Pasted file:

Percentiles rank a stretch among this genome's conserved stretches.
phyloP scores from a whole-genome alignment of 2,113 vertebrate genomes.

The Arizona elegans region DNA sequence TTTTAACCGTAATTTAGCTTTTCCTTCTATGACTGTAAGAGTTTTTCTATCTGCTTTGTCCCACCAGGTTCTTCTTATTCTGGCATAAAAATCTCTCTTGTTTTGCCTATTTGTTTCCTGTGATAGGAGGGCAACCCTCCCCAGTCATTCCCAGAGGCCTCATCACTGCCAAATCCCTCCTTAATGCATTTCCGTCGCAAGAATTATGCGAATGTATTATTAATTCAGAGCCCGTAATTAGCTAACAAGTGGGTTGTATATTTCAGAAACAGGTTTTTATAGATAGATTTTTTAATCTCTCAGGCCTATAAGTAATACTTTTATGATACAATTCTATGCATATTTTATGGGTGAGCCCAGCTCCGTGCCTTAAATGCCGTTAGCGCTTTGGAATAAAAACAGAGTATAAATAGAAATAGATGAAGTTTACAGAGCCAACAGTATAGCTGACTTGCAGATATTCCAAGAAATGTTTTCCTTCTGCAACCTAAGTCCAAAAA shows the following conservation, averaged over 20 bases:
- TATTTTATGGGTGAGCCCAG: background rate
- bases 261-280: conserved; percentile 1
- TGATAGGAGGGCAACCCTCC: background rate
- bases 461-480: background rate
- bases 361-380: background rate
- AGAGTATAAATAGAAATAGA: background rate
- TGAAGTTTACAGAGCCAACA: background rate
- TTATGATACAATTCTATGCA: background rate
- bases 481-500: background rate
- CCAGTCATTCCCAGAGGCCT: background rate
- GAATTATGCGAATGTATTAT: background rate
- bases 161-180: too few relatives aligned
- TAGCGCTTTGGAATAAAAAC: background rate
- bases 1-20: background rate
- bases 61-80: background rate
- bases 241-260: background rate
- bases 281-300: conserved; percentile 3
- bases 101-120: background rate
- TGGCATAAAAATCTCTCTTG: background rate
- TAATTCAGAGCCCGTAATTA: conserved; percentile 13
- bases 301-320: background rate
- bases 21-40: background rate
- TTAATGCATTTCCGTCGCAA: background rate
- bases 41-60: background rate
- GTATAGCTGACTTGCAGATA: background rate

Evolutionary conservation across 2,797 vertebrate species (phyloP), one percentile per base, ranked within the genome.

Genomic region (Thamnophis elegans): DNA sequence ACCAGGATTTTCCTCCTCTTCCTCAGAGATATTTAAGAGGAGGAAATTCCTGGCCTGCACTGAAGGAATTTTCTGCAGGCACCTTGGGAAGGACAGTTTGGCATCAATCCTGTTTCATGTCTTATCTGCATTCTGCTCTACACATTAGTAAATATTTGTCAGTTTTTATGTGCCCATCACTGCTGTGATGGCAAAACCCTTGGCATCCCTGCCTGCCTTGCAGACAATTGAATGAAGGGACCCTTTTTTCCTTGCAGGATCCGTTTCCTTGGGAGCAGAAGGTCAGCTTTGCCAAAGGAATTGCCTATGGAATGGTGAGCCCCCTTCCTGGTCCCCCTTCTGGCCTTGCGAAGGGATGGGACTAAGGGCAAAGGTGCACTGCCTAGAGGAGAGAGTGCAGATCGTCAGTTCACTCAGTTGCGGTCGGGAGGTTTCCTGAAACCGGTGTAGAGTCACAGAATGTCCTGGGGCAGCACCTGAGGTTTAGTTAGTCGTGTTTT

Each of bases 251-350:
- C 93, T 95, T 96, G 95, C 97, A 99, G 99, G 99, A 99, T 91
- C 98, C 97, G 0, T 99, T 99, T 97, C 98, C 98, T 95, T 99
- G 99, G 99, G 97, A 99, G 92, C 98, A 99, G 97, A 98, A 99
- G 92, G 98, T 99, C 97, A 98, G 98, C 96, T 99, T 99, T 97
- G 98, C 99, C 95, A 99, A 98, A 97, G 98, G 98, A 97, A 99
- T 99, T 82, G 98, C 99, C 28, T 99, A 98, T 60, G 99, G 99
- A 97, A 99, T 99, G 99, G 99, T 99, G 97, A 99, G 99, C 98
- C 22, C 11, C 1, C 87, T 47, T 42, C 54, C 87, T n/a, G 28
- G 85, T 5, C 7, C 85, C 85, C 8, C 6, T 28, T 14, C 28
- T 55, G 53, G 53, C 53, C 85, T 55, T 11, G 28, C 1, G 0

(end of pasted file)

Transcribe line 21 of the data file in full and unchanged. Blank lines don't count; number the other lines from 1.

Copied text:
- bases 101-120: background rate